No. Petroleum jelly is a tried and true product that has been safely used for more than a century. It was introduced to commerce in 1870 after a chemist extracted it from a waxy substance found on oil rigs. Also known as petrolatum or soft paraffin, petroleum jelly is a mix of mineral oils, paraffin, and microcrystalline waxes. It has a melting point of just above 98.6 degrees, the same as body temperature, which explains why it melts into skin.
The notion that petroleum jelly is carcinogenic seems to come from confusion online and elsewhere related to a European Union classification of petrolatum. Because petrolatum is derived from oil, it needs to be refined, and some refining methods use toxic compounds. One class of these refining agents, polycyclic aromatic hydrocarbons, or PAH’S, have been linked to cancer. Any traces of these are removed at the end of the refining process. The EU doesn’t ban many products containing petrolatum, but it does require that the full refining history of a product be known and that the manufacturer be able to show that the “substance from which it is produced is not a carcinogen.”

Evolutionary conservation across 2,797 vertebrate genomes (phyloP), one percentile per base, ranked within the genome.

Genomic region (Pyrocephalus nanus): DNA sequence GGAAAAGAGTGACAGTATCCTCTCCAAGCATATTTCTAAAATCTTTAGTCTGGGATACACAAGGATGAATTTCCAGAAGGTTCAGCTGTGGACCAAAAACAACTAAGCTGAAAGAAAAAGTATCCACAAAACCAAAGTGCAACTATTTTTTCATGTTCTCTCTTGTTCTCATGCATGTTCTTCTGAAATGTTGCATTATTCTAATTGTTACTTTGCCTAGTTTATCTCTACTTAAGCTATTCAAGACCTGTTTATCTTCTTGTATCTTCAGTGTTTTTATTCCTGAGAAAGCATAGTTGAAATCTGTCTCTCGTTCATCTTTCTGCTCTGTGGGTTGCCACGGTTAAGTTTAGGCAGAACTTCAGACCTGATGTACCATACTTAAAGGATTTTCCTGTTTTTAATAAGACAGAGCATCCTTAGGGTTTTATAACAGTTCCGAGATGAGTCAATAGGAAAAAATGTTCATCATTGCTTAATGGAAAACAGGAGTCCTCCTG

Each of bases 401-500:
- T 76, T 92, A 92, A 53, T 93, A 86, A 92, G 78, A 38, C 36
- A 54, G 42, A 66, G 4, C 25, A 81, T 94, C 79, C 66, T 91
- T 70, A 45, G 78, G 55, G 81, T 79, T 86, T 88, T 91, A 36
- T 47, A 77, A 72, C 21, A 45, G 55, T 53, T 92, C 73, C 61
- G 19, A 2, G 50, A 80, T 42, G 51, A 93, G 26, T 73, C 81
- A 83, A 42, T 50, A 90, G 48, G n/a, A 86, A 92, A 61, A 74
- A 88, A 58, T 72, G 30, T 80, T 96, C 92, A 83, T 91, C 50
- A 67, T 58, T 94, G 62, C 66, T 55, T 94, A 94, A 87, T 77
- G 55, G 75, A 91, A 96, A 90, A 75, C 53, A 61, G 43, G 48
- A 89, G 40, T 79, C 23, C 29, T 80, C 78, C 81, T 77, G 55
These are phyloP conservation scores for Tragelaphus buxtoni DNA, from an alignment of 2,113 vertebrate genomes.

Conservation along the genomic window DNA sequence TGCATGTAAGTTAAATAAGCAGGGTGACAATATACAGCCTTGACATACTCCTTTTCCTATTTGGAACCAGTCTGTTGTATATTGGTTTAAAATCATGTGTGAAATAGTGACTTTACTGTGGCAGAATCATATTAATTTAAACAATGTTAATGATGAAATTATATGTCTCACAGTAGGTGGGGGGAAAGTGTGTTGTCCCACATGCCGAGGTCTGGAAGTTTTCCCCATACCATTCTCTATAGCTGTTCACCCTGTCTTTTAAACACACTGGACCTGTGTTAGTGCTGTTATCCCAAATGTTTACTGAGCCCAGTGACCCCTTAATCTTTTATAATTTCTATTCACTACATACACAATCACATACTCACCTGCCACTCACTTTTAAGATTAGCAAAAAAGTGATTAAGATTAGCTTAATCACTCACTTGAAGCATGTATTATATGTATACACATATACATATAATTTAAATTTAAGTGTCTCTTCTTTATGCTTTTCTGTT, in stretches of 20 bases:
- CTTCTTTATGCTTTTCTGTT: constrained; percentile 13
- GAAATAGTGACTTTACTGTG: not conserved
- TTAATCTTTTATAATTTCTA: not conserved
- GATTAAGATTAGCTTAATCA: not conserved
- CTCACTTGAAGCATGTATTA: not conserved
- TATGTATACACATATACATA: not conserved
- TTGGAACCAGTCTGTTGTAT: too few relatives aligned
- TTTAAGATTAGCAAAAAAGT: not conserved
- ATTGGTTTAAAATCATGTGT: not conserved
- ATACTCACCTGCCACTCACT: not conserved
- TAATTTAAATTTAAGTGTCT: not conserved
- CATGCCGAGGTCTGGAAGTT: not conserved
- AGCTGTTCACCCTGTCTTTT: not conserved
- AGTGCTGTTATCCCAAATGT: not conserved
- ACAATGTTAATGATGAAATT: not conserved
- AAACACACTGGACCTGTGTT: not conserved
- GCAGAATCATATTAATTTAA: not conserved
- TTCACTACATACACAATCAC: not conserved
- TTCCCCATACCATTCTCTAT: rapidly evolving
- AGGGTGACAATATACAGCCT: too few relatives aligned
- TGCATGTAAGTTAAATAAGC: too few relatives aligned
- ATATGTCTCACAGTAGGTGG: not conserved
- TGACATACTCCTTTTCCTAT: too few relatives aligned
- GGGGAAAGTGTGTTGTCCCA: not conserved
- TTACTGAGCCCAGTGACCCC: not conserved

In the United States, the Food and Drug Administration monitors the purification of petrolatum to ensure against carcinogenic contamination. Furthermore, petroleum jelly has not been identified as a carcinogen by the U.S. Occupational Safety and Health Administration or the National Toxicology Program.
I wouldn’t worry about petroleum jelly causing cancer. My only concern with using it is that it should not be applied inside the nostrils, where small amounts of it might be inhaled. Over time this could result in pneumonitis, inflammation of lung tissue caused by the presence of irritating foreign matter.
Andrew Weil, M.D.